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    @jt0dd, the policy prohibiting cross-posting on multiple SE sites most certainly does exist. Search on meta.stackexchange.com. The moderator responded 100% appropriately by closing the cross-posted posts; there was nothing improper in the moderator's action to do so. Treat this as a learning experience, and accept what others are telling you about StackExchange policies. – D.W. May 19 '14 at 5:54
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    @D.W. "off topic" is not right. Close may be right, but "off topic" is still incorrect, since the question is in no way off topic. Also this "policy" isn't policy at all but rather a popular post on the matter, where the most accepted answer is pretty.. well.. unconventional. (see the answer's top comments) – user129679 May 19 '14 at 6:35
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    the policy prohibiting cross-posting on multiple SE sites most certainly does exist show me. And if you're referring to the community meta post, where does the 'policy' (accepted answer) state in any way that one of the posts should be closed as off-topic. @D.W. – user129679 May 19 '14 at 6:38
  • @jt0dd see the policy here: "Cross-posting is strictly frowned upon..." – gnat May 19 '14 at 8:35
  • @jt0dd see also this (declined) feature request at MSE: Shouldn't “off-topic” be only about… off-topic? – gnat May 19 '14 at 10:46
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    @gnat the most up-voted answer on that requests suggests that off-topic be ditched completely, replaced by actual close reasons. I still see no evidence of there being any writing, anywhere on SE, that a cross post should be closed as "off-topic" - It's simply not correct. The post is not off topic in any way. That's not the proper way to handle a cross post, and none of the posts on the subject suggest it, at all. – user129679 May 19 '14 at 18:01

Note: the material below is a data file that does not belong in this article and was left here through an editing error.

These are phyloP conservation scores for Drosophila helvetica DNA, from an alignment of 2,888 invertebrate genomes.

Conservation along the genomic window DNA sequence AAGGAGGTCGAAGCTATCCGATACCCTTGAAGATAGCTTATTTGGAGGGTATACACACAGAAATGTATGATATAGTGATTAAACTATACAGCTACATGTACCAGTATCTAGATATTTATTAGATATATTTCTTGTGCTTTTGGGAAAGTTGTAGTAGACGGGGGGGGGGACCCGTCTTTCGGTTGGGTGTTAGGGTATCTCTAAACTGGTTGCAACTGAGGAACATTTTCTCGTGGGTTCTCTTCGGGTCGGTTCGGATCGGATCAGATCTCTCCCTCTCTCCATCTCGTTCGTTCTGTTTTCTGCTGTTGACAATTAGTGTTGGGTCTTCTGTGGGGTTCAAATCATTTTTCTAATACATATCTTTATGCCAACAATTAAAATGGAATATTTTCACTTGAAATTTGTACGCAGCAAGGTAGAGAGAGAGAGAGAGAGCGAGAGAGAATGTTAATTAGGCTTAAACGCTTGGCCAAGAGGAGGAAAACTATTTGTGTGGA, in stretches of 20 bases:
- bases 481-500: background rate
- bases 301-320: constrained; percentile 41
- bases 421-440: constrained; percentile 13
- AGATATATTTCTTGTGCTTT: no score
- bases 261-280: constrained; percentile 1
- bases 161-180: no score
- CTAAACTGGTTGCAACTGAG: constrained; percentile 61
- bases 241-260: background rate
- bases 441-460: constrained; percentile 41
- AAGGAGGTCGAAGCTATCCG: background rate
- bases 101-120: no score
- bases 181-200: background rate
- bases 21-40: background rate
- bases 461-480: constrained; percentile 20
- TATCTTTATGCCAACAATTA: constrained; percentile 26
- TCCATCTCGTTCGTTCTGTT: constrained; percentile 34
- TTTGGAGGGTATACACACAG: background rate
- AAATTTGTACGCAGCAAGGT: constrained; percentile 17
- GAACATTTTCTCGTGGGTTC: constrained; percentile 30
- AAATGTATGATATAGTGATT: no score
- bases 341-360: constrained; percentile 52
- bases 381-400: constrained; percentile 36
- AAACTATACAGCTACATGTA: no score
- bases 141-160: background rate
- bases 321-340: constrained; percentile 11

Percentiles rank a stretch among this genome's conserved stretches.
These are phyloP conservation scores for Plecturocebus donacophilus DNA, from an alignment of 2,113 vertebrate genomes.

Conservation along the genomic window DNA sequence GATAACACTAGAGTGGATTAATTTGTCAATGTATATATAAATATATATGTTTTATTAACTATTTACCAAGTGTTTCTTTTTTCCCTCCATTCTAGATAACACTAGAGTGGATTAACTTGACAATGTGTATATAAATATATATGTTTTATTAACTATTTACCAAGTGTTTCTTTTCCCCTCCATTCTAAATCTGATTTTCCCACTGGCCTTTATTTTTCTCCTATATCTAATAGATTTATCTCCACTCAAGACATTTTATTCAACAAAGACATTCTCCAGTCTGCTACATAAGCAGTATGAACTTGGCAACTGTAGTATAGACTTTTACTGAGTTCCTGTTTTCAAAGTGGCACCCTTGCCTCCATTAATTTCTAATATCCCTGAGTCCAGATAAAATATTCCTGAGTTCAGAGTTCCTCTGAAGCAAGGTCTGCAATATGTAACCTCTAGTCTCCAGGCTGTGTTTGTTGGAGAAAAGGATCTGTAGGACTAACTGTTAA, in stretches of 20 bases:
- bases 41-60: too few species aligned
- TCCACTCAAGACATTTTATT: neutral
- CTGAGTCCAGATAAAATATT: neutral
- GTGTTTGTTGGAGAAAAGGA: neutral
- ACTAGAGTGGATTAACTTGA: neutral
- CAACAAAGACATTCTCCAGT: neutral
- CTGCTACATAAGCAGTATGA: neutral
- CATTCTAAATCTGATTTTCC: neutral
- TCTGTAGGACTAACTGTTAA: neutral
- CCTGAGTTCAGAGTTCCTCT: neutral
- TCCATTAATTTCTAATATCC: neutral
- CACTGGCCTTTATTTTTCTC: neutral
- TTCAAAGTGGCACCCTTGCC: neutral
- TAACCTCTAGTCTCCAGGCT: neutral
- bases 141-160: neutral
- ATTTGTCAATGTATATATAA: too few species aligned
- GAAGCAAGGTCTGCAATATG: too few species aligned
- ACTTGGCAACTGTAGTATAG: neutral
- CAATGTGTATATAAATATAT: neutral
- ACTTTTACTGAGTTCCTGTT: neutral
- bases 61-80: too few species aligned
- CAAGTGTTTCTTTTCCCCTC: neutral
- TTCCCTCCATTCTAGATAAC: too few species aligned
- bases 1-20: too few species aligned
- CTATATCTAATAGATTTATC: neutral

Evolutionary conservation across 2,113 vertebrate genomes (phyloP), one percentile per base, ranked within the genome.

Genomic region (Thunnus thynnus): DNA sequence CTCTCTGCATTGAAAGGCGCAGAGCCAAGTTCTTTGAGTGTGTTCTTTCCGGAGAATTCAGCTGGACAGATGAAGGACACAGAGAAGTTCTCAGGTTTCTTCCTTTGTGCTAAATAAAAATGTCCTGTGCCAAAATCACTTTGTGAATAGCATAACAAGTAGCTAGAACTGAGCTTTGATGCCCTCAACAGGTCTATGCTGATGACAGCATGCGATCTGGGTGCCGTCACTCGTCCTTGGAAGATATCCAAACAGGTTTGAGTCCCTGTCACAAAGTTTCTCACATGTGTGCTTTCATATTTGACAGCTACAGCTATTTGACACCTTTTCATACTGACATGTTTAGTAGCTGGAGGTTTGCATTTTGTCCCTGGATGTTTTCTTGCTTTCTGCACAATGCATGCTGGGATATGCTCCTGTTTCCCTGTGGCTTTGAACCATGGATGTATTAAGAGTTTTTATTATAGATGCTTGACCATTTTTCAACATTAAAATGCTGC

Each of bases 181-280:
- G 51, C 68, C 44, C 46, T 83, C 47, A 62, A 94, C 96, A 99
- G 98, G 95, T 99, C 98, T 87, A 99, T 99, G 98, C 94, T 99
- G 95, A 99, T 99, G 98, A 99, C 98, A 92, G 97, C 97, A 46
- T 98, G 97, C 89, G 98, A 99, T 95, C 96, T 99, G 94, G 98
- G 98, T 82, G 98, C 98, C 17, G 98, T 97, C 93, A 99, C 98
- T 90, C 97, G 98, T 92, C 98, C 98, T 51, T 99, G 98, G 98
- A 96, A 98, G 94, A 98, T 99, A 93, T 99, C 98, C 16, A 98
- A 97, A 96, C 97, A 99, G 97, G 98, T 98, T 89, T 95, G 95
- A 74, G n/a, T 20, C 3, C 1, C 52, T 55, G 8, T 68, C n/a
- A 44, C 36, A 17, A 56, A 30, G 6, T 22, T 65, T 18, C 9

• @jt0dd you need to learn more what status-declined tag means - at the question linked it is conveniently marked red to denote its special status. Applied to your case, it means that Stack Exchange team has considered complaints like your and decided to ignore these (yes, despite them being highly upvoted). This, in turn, means that at least until tag changes, one have to learn to live with this decision – gnat May 19 '14 at 18:13
  • meta.stackexchange.com/questions/231885/… - the moderator who chose to put the question on hold as off topic was wrong to do so – user129679 May 19 '14 at 19:21
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    @jt0dd I posted a question here where we can get a broader community consenus for our site on if we should change how we choose to deal with cross-posting from now on. Depending on the answers I get here we might change our policies on this going forward and reopen your question. – maple_shaft May 19 '14 at 20:08
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    @maple_shaft I appreciate the open mind. I want things to make sense. When they don't, I do what I can to fix it. SE hasn't yet made it possible in this case. – user129679 May 19 '14 at 20:10
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    @jt0dd I agree and I am frustrated too that I don't have better guidance or moderator tools to deal with such situations. Hopefully we can get this resolved democratically. I really do like your question, and I don't want you to take it personally. – maple_shaft May 19 '14 at 20:21